NBA G League Alumni Give Thoughts On Gatorade Rebranding

NBA G League Alumni Give Thoughts On Gatorade Rebranding

Knicks Journal

NBA G League Alumni Give Thoughts On Gatorade Rebranding


Sixteen years ago, the NBA G League hosted their inaugural season as the NBA’s minor league with eight teams (Asheville Altitude, Columbus Riverdragons, Fayetteville Patriots, Greenville Groove, Huntsville Flight, Mobile Revelers, North Charleston Lowgators and Roanoke Dazzle) competing. Out of those eight teams, three (Asheville, Columbus and Huntsville) were relocated to different cities (Oklahoma City, Austin and Canton) and still compete in the league today.

Throughout its existence, the minor league now known as the NBA G League has hosted its fair share of critics and skeptics. While some thought it felt like a demotion and didn’t garner the respect it deserved, it soon developed into a rationale option for players to stay in the mainland while being under the NBA umbrella. Not only did it give young players an opportunity to develop their game, but teams started to search for contributors and diamonds in the rough.

Development in the G League isn’t all about the players. Front office personnel, coaches, and players received an opportunity in the NBA’s minor league and then found their way to the Association.

In the past sixteen years, 383 players have received a combined 511 call-ups. The minor league has proven to be a viable option for players who are inching closer to their NBA dreams. At the end of the 2016-17 season, 44% of NBA rosters had players who played in the NBAGL. 56 players who were selected in the 2016 NBA Draft— 17 first-round and 39 second-round picks of which spent time in the NBA G League.

On Feb 14, 2017, the NBA D-League revealed a new deal with Gatorade, which would subsequently give way to the minor league taking on a name of the NBA G League (NBAGL). The “D-League” had been met with negativity due to its association with a potential demotion. Keith Wright, who played parts of two seasons with the Westchester Knicks, believes the new branding is a move in a positive direction.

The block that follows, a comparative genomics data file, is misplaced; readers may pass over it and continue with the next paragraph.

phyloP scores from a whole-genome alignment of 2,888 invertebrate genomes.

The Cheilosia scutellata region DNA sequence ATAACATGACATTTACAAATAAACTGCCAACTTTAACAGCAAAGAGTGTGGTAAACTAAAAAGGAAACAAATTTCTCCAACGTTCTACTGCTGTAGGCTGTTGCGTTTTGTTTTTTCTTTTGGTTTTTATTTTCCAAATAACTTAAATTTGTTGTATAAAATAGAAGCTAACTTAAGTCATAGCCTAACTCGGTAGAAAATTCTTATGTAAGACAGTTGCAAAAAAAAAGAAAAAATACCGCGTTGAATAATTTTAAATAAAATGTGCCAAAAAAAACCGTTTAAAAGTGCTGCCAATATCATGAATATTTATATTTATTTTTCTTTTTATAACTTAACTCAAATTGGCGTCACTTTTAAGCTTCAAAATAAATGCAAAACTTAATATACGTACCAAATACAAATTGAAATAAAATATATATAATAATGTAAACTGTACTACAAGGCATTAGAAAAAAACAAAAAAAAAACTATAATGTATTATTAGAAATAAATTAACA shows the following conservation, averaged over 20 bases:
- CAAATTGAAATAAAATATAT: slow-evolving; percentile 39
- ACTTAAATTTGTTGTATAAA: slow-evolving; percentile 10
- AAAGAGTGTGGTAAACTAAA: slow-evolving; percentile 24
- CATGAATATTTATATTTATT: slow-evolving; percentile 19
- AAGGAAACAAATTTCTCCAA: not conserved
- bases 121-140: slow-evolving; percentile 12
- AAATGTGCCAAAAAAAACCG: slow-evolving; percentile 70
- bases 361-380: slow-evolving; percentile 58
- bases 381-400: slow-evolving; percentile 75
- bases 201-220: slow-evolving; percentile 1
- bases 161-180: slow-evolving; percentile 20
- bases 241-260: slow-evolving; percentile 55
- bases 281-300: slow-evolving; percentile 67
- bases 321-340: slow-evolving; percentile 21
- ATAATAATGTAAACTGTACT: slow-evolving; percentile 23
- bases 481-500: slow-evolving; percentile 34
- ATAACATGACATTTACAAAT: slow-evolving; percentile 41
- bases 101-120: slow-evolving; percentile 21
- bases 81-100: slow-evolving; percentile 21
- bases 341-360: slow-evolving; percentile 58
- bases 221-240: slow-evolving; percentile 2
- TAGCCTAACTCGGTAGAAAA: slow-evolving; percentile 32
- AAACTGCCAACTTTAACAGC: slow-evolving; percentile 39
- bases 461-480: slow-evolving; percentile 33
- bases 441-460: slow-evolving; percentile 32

“I think it’s a great opportunity,” Wright told “The D-League gets kind of a bad rep. [People ask] where’s the B League? Where’s the C League? [They] aren’t aware. Great rebranding and [a] great opportunity for the league to take a new step.”

Jaylen Bond, who spent his lone campaign with Westchester last season, believes the rebranding will be great for both the players and the organization.

“I feel like it’s going to be great for the players as well as the organization, so I’m looking forward to it,” Bond added.

Zeke Upshaw, who spent last season with the Grand Rapids Drive, believes it will give more positive recognition to the league, along with getting more players onboard.

“I think it’s good for the G League,” Upshaw said. “[I] think it will give more recognition for the league. I think the biggest thing for the D-League is advertising and getting more people onboard with the D-League, so [there’s] more fans and more support and all that good stuff. I think it’s good for the league.”

With the league being rebranded as the NBA G League, it could mean one major lingering issue gets resolved: increasing the salary of the players. The addition of two-way contracts has attracted more talented players to the NBA’s minor league, but hopefully that’s just a start and others soon reap the financial benefits. With that being the first step, hopefully the G League can continue to make the NBA’s minor league a viable option for players.

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